“It is not a matter of money, as Salvini said, oversimplifying”, Eleonora Vanni, president of Legacoopsociali and one of the coordinators of Forum Terzo Settore, explained to Linkiesta. “There is indeed an issue of sustainability, because the funds allocated by the interior ministry might not cover expenses. But even if we went back to the 35 euros per migrant, facilities would only provide food and beds, without also providing integration and assistance services which are essential for those who need to start a new life in our country”. This is because under the new Salvini decree, asylum seekers in Italy will only have access to food, clothing and basic hygiene, pending their claims.
Only those who are later granted the right to stay will have access to Italian language courses and integration services: “The reception system must facilitate integration of migrants by also involving local communities. We are not only interested in the needs of migrants, but also those of communities, against the logic of large centres which fuels fear and hostility.”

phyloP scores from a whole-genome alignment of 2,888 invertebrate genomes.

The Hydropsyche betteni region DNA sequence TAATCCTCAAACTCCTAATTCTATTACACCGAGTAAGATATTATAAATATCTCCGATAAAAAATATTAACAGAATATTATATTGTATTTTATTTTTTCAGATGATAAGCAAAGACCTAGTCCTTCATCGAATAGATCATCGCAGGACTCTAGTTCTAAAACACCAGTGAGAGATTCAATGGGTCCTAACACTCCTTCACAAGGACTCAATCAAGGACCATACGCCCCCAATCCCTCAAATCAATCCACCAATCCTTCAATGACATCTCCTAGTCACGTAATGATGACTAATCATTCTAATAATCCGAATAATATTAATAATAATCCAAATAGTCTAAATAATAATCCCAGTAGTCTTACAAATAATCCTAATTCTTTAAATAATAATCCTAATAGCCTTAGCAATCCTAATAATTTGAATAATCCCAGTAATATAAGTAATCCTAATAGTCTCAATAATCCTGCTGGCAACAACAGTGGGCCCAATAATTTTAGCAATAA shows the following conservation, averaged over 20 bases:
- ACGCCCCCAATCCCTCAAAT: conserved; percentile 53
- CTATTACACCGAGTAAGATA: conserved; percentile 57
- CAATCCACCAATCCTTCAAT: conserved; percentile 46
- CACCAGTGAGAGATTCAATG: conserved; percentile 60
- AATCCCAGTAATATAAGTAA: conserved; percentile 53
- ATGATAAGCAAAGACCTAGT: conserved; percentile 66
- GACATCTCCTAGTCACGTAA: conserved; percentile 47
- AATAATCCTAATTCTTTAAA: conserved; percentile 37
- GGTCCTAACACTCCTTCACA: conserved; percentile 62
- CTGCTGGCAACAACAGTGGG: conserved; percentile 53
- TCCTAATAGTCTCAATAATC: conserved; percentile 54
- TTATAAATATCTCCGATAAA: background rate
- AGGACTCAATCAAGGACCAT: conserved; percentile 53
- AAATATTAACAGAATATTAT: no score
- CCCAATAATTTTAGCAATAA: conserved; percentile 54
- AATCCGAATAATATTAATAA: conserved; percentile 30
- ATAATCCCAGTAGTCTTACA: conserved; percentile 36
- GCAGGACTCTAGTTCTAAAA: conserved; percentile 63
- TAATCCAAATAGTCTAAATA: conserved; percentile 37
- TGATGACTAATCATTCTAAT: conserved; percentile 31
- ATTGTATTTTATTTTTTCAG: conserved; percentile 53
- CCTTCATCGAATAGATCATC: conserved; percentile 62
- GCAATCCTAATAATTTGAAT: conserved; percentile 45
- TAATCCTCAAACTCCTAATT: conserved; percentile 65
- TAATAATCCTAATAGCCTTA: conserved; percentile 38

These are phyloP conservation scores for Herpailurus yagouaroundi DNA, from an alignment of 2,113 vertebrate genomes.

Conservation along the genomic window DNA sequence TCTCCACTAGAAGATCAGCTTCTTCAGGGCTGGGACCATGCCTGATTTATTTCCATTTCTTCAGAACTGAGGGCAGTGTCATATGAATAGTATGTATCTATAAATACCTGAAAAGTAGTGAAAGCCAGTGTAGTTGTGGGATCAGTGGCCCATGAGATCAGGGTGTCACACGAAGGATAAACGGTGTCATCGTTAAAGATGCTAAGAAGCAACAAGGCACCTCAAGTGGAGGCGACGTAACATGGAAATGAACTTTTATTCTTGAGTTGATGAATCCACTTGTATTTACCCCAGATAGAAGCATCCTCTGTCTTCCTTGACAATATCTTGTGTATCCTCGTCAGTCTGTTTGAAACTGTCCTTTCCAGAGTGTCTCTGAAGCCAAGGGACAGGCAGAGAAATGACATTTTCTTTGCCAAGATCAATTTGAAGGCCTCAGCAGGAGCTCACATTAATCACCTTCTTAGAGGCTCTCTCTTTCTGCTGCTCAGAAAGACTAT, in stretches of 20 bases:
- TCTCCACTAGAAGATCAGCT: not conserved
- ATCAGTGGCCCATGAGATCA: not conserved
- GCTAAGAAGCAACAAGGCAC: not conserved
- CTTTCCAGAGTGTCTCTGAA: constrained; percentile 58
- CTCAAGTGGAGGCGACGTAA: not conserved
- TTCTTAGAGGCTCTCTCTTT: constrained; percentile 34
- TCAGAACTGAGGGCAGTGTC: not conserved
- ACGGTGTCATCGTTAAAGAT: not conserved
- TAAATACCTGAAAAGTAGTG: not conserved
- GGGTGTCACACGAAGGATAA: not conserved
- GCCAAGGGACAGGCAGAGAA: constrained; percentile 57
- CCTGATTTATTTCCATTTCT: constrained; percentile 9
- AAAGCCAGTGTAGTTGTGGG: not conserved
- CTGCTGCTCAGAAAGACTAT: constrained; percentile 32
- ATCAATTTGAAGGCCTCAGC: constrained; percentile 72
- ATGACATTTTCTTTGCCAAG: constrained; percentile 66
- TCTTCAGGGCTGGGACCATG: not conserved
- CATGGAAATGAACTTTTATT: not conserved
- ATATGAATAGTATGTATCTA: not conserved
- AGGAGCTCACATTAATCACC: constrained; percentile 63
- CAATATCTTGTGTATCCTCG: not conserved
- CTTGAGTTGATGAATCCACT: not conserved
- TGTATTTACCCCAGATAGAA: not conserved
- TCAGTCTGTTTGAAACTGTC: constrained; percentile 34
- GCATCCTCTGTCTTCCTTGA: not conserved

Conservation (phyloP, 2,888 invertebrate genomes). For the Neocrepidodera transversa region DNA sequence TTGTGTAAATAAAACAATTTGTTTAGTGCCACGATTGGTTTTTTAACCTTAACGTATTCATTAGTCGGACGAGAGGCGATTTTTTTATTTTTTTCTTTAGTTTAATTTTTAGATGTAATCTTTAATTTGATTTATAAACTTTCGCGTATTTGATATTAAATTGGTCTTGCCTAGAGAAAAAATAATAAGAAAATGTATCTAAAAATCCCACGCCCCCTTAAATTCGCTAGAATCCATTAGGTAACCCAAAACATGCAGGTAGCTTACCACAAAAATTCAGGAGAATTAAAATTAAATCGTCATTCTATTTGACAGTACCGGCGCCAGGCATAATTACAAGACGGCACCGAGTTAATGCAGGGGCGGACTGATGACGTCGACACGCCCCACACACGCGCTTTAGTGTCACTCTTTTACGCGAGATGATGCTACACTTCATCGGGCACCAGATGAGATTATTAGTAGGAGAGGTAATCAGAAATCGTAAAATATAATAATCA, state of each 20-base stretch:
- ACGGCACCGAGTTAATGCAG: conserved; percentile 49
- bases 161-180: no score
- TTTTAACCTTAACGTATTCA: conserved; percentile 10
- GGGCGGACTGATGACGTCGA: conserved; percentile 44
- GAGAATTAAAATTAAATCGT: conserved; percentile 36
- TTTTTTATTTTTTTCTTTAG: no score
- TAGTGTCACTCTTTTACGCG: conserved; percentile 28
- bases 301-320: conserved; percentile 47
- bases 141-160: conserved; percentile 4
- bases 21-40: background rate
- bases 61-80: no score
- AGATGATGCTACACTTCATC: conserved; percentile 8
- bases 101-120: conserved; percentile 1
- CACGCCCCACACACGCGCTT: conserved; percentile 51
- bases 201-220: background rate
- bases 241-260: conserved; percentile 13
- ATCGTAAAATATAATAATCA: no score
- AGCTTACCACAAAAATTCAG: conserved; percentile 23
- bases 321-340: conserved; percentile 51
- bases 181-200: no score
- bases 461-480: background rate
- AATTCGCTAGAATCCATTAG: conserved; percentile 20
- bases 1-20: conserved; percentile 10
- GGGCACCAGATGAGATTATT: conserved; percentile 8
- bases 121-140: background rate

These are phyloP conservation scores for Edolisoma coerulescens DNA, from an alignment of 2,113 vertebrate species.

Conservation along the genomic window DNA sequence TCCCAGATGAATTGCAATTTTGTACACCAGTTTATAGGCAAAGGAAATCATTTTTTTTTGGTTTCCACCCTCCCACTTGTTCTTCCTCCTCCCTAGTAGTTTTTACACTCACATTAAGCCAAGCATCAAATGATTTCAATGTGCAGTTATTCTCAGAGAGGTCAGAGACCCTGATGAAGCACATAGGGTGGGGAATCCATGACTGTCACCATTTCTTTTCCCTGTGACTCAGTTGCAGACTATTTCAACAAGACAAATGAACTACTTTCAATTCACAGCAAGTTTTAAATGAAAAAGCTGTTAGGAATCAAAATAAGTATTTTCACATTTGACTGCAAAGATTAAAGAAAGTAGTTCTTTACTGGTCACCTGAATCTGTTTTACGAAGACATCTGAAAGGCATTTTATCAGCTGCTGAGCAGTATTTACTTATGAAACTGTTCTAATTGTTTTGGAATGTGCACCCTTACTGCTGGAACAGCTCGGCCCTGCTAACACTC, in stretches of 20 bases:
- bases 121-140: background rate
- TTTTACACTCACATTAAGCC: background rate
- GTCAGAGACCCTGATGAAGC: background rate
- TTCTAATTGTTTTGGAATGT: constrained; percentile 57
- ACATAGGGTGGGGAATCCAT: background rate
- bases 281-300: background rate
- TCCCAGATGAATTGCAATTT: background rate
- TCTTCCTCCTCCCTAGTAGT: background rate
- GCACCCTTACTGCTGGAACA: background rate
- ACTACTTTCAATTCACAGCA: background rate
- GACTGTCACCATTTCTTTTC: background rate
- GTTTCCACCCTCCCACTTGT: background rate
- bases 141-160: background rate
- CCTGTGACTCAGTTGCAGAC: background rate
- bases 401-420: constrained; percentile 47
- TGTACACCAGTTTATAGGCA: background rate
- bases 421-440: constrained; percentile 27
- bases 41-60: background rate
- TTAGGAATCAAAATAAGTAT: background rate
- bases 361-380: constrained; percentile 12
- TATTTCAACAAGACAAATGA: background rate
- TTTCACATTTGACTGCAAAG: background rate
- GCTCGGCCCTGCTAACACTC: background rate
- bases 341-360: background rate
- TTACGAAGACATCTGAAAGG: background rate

9. Bologna court orders the City to register asylum seekers
“If the judges want to set policies they can run for office in the left; obviously we are going to appeal”. During a speech in Reggio Emilia, Matteo Salvini responded to a ruling issued by a Bologna court, which ordered the city to register asylum seekers.
A civil court in Bologna ruled in favour of two asylum seekers who were denied registration with their asylum claims under the new security decree pushed by Matteo Salvini.
As Corriere della Sera reported, according to the judges, “lack of civil registration excludes from constitutional rights that are connected to it, including the right to education and work”, while the security decree “does not explicitly exclude asylum seekers from civil registration, but it highlights how a residency permit pending asylum does not qualify for civil registration”.